What does that do? Did you have to stop and think about it? Do you still not know for sure what's stored in $extension?

Look at that snippet again, but with one quick comment:

Five seconds at a time will add up in a big way.

Now glancing at this code doesn't require any additional brain power: you see the comment, see the code, and never have to question its intent.

It might only save you five seconds of contemplation, but if you've got a complex app, five seconds at a time will add up in a big way.

So stop making excuses. Write the damn comment.

You Sacrifice Clarity for Brevity

Good examples of sacrificing clarity for brevity include unclear variable names and dropping the curly braces.

It's a universal temptation to get something done in as few characters as possible, but that temptation is kind of like the temptation to only have one pair of underwear: sure, the laundry gets done quickly, but the problems that arise from your choice hugely outweigh the benefits.

Good examples of sacrificing clarity for brevity include short, unclear variable names (such as $a — what does $a store?) and dropping the curly braces.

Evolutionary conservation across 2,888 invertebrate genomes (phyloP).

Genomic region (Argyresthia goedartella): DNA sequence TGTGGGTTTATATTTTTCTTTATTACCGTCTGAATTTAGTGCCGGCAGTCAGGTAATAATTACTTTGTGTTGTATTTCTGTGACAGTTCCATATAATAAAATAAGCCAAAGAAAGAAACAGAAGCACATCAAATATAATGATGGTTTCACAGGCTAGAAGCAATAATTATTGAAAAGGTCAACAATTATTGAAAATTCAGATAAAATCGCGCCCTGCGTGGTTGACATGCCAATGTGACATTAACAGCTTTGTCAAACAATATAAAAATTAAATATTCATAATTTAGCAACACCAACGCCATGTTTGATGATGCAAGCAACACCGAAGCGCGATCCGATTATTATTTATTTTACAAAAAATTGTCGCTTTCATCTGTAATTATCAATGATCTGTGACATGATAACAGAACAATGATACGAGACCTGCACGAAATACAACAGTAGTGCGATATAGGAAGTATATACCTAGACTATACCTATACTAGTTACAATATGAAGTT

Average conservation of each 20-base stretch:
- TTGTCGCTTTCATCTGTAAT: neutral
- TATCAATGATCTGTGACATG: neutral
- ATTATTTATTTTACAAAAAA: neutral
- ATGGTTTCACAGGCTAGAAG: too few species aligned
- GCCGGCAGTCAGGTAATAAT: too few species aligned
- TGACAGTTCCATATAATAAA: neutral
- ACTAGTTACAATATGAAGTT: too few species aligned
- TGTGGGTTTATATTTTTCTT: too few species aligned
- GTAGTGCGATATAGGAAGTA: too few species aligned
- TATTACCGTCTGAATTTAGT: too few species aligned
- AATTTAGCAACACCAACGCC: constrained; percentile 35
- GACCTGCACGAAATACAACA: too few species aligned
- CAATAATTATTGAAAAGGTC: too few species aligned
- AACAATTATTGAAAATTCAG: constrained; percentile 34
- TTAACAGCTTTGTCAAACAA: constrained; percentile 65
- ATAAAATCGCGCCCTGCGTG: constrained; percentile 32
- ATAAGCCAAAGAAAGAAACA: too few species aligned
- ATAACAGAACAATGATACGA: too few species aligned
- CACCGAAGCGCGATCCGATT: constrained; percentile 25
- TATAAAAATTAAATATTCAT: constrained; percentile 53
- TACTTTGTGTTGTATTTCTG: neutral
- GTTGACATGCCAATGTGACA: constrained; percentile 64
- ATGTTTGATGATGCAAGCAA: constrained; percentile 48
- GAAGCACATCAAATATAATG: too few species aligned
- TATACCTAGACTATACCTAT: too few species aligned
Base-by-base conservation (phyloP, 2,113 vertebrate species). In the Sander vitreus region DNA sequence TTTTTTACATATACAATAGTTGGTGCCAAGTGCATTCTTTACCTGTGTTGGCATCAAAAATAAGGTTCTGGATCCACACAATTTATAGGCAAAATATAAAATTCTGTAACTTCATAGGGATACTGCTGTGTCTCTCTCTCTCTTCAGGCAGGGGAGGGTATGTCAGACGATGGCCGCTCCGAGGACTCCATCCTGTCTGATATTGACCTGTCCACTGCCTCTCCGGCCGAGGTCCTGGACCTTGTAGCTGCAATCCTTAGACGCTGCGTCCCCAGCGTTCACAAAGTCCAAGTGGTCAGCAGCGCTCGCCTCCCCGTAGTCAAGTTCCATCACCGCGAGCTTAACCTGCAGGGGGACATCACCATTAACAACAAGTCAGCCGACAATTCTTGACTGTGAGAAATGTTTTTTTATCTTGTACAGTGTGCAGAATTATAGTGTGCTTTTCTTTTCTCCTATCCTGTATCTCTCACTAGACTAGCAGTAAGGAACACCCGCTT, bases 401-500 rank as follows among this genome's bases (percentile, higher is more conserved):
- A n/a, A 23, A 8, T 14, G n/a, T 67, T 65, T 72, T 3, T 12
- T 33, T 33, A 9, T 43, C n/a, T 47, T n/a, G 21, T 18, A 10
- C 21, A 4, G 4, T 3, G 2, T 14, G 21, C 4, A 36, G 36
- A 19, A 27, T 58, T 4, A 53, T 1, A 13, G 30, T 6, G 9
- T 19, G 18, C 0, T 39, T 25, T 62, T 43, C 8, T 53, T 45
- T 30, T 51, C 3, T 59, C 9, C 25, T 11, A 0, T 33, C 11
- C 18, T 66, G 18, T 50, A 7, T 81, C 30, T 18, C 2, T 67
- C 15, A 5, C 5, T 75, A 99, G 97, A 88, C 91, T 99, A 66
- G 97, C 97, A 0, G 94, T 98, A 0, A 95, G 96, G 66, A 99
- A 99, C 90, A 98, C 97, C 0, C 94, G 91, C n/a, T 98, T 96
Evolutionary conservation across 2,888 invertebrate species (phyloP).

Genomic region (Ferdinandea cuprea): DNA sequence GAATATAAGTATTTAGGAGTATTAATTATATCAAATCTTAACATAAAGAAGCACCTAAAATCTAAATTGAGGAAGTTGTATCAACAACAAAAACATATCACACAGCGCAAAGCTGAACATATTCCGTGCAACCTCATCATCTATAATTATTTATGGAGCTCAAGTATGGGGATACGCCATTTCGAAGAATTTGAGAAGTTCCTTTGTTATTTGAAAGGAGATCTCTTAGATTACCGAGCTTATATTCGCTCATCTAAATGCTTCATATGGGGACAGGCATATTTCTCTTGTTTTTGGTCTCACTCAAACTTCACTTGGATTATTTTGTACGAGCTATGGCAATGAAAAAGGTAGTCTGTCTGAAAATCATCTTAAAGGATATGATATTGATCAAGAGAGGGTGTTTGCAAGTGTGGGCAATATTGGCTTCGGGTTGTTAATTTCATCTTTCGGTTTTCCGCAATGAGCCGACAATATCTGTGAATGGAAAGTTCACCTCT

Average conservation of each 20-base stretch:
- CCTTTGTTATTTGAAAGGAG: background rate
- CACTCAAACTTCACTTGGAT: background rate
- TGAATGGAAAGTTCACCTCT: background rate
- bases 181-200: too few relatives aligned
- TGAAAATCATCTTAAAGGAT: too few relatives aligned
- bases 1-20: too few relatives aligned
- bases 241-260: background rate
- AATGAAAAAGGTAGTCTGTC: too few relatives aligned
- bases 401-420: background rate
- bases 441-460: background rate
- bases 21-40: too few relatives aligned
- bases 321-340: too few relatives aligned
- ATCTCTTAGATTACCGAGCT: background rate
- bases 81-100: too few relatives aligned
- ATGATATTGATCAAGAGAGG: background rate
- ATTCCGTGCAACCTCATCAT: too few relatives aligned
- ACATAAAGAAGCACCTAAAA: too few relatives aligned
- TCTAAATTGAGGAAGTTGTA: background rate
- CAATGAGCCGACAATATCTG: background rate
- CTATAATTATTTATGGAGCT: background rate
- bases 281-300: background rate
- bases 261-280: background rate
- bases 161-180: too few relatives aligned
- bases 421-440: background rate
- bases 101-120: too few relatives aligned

Dropping curly braces from control structures is a particular pet peeve of mine. If you don't like curly braces, switch to Python. In PHP, it's just too easy to lose the meaning without them.

For example, look at this set of nested if-else statements without curly braces:

At a glance, it looks like the last line should only fire if the value of $foo is greater than 10. But what's actually happening is a case of improper indenting; the last echo statement will fire no matter what
$foo stores.

Can you figure it out if you look at it for a few seconds and know that if-else statements without curly braces only affect the immediate next line? Of course.